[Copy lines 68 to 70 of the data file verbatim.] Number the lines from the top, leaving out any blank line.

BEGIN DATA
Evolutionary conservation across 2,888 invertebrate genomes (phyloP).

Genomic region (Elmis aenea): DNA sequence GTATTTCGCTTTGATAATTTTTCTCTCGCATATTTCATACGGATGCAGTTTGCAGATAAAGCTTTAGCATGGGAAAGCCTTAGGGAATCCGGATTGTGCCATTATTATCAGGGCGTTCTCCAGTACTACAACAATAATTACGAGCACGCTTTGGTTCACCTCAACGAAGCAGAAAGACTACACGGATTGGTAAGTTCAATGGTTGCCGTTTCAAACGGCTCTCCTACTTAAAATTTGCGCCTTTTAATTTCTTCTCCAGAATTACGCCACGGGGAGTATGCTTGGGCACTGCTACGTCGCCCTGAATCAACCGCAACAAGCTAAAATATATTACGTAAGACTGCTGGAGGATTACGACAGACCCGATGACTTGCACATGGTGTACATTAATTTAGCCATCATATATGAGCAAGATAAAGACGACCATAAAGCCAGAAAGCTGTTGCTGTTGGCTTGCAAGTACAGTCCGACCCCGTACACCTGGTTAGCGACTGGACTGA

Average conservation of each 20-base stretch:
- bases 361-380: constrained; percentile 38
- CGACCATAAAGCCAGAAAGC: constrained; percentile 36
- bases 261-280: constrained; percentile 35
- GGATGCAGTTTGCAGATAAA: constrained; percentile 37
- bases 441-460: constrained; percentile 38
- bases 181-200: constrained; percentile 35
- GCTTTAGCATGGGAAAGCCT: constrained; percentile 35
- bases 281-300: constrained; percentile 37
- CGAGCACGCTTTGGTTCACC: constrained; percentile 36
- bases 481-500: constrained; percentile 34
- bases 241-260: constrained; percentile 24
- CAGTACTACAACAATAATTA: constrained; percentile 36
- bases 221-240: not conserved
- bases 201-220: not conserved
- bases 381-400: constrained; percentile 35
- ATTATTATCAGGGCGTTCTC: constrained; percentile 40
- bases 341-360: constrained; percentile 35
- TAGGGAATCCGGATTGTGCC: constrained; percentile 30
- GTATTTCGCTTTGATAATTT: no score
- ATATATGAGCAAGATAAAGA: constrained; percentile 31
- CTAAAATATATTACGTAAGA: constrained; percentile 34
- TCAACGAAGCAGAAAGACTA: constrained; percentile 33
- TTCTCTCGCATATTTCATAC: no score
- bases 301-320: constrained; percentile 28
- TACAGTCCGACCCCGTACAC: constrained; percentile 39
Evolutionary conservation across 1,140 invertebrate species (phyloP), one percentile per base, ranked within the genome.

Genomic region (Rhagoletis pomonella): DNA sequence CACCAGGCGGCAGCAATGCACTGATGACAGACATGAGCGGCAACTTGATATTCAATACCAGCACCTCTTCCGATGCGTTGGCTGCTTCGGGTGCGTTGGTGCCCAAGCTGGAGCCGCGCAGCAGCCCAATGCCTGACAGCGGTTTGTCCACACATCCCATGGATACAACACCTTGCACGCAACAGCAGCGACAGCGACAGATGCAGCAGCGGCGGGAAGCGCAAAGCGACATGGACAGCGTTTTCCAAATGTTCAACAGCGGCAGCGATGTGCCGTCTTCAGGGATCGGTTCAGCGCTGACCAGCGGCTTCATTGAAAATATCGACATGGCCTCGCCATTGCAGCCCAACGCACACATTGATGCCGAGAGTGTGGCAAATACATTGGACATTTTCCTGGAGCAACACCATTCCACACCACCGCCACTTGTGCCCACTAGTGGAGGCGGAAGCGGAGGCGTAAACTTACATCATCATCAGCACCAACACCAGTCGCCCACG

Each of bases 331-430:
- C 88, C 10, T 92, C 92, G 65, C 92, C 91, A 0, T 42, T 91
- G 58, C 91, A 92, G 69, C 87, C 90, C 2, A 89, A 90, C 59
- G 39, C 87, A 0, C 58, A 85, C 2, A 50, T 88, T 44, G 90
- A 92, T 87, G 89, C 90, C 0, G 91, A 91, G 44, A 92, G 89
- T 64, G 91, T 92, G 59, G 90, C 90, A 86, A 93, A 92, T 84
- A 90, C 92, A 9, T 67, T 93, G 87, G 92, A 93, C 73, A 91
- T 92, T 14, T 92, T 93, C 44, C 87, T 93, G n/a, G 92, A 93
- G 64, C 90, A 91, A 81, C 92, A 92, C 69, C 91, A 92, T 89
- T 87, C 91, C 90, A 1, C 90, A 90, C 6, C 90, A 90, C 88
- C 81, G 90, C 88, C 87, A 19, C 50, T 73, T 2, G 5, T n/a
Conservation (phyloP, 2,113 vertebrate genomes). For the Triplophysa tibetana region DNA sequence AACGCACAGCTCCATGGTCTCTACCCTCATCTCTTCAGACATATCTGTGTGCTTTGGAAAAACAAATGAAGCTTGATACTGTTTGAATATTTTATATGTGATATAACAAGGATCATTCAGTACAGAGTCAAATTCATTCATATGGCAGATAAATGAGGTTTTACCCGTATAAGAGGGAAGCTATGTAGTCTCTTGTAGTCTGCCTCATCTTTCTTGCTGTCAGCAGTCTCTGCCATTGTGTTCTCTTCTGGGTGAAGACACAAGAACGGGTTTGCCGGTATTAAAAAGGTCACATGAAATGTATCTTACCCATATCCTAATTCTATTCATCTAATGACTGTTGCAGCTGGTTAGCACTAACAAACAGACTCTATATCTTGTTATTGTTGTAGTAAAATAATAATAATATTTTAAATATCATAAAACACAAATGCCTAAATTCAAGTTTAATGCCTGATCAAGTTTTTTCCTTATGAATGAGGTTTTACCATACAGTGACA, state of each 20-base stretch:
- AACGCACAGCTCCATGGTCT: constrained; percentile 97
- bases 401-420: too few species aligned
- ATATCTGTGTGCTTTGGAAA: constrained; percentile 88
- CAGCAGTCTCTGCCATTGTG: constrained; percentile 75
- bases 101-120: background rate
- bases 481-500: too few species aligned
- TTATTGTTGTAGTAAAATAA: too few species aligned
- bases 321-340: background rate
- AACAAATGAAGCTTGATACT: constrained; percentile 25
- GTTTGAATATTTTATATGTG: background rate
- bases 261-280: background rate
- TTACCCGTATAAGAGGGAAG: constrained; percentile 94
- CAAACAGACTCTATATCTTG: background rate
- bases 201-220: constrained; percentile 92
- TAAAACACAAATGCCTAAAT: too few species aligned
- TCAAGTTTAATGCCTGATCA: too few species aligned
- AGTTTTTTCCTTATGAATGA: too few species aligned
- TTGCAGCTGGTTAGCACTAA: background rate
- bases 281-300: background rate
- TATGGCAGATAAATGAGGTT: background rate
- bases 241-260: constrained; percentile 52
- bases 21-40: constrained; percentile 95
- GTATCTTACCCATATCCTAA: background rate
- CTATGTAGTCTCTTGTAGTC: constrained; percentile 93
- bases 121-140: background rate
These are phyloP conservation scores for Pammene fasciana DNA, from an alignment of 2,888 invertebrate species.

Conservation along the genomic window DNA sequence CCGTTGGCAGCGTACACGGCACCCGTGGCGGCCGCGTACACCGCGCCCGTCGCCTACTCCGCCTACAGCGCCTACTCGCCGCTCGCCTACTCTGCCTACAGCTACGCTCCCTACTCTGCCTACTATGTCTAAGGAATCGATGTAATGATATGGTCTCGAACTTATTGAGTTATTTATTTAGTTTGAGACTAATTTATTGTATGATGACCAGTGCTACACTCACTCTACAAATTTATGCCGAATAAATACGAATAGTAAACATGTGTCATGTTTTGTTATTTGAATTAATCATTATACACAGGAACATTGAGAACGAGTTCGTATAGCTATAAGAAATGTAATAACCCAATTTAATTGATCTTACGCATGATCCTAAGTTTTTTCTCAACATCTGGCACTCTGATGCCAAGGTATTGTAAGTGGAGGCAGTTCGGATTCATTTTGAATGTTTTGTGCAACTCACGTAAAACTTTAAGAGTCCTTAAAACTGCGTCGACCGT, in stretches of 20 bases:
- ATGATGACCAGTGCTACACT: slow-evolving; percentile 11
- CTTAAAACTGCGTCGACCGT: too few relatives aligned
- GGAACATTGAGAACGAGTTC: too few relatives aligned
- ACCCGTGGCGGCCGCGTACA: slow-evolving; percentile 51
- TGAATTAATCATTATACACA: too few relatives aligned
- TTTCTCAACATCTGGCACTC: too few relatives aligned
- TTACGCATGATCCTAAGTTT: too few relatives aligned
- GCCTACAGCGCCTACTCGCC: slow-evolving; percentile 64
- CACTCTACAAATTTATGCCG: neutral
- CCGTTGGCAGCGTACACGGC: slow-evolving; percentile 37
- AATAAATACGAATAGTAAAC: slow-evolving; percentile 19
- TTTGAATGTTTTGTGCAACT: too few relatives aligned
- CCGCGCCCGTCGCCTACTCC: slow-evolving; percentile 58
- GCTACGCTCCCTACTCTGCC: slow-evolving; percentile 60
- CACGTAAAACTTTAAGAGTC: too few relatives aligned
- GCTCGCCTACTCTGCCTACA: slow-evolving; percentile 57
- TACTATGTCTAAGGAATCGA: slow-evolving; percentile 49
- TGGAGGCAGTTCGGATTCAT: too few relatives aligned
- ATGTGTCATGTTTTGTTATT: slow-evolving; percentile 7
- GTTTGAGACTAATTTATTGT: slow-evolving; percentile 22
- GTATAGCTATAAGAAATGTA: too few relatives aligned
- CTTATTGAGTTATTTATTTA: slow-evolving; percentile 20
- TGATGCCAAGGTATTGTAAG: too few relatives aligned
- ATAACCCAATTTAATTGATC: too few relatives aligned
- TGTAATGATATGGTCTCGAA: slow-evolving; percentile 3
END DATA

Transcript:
These are phyloP conservation scores for Pammene fasciana DNA, from an alignment of 2,888 invertebrate species.

Conservation along the genomic window DNA sequence CCGTTGGCAGCGTACACGGCACCCGTGGCGGCCGCGTACACCGCGCCCGTCGCCTACTCCGCCTACAGCGCCTACTCGCCGCTCGCCTACTCTGCCTACAGCTACGCTCCCTACTCTGCCTACTATGTCTAAGGAATCGATGTAATGATATGGTCTCGAACTTATTGAGTTATTTATTTAGTTTGAGACTAATTTATTGTATGATGACCAGTGCTACACTCACTCTACAAATTTATGCCGAATAAATACGAATAGTAAACATGTGTCATGTTTTGTTATTTGAATTAATCATTATACACAGGAACATTGAGAACGAGTTCGTATAGCTATAAGAAATGTAATAACCCAATTTAATTGATCTTACGCATGATCCTAAGTTTTTTCTCAACATCTGGCACTCTGATGCCAAGGTATTGTAAGTGGAGGCAGTTCGGATTCATTTTGAATGTTTTGTGCAACTCACGTAAAACTTTAAGAGTCCTTAAAACTGCGTCGACCGT, in stretches of 20 bases:
- ATGATGACCAGTGCTACACT: slow-evolving; percentile 11